SCARBOROUGH — Voters ousted incumbent Town Councilors Richard Sullivan and James Benedict on Nov. 4.
They elected former Councilor Shawn Babine with 4,340 votes, Peter Hayes with 4,280 and incumbent Councilor Katherine St. Clair with 4,026.
Sullivan and Benedict received 3,678 and 1,630 votes, respectively.
Entrepreneur William Somers received 3,158 votes and former Scarborough Economic Development Corp. board member Roger Beeley garnered 2,230 votes in the seven-candidate field.
Babine, a banker, served on the School Board from 2000-2002 and then won three consecutive Town Council terms before serving on the Cumberland County Budget Advisory Committee.
He said his top priority is the town’s finances, specifically its debt, tax base and business growth. Another goal, he said, is to rectify an “imbalance” between the school and municipal budgets.
Hayes, a self-employed health-care consultant, has lived in Scarborough since 1999. He said real estate taxes are too high, and he would like to see line-item budget authority for the council, particularly with regard to the school budget.
“I am thrilled to be given an opportunity to be a part of the Scarborough Town Council,” Hayes said. “I hope I can contribute to creating a culture of transparency, integrity, and trust, where residents of Scarborough feel their voices are heard and appreciated and the council actions represent the majority view of the voters.”
St. Clair joined the council in 2012, after encouragement from her terminally ill son, Kyle. She took over a two-year term from former Councilor Karen D’Andrea.
St. Clair said she wants to improve transparency and communication with residents, possibly through town social media accounts. She also wants to improve the relationship between the council and the School Board.
Benedict has served on the council for the past three years.
“I would like to say thank you to my supporters,” he said. “I enjoyed my three years in office and will be back to work in the town in the future.”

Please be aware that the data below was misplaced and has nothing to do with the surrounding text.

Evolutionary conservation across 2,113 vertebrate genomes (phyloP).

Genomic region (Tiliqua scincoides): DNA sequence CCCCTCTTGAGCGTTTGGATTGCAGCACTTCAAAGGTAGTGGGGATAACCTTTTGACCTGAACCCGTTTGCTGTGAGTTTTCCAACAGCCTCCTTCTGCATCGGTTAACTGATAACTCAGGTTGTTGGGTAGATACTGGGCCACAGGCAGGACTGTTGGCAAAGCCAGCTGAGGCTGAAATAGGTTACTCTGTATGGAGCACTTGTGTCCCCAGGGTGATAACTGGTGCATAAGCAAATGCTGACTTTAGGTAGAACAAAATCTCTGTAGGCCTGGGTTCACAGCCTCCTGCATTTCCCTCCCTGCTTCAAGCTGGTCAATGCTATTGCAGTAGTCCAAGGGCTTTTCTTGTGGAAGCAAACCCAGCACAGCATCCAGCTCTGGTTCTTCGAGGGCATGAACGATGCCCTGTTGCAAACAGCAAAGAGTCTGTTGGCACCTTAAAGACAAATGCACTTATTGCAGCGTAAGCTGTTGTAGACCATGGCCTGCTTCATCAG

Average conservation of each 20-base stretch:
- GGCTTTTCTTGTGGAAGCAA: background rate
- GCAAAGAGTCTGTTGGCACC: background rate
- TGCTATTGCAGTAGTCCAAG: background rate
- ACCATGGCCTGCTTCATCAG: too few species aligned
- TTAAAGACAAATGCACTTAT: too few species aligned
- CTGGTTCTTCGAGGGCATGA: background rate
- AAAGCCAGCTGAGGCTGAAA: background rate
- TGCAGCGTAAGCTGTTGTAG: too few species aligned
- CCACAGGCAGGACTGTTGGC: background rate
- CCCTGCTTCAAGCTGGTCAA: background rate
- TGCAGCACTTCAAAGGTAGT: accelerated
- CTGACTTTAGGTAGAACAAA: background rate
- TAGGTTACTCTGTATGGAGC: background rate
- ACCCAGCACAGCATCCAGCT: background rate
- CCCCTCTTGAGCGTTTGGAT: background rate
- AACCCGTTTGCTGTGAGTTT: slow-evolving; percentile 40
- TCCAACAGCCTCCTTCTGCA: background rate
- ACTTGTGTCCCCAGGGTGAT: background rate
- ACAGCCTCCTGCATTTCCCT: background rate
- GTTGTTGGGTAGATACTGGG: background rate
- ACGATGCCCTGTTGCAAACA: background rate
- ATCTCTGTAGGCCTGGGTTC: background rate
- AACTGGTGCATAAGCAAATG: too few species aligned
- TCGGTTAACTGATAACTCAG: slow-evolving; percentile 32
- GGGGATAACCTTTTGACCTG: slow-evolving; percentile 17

Sullivan has served on the council for the past seven years, and was its chairman this year. Although he said the council had a “rough year,” Sullivan said he was proud of the hard work and amiable environment to which all councilors contributed.
“I would like to thank the Scarborough residents for their support over my seven years on the council and I look forward to serving my community again in the future,” Sullivan said. “It was truly an honor serving the greatest town in Maine.”
Katherine St. Clair
SCARBOROUGH — Voters on Nov. 4 approved bonding up to $585,000 for the purchase of a new fire truck, but defeated borrowing approximately $439,500 for a town-wide property revaluation.
The first proposal was approved 6,129 to 3,771, while the second was rejected 6,715 to 3,088.
The $585,000 will be used to replace Engine 3, which is kept at the Pleasant Hill Fire Station and has served the town for 25 years. According to the town’s financial breakdown, with an estimated interest rate of 3.5 percent, the total debt service for the truck will be $718,000.
The revaluation would have consisted of the inspection of all properties and the updating of land and building assessments.
The last revaluation of the town was conducted in 2005, and the state recommends revaluation every 10 years.
— Lily O’Gara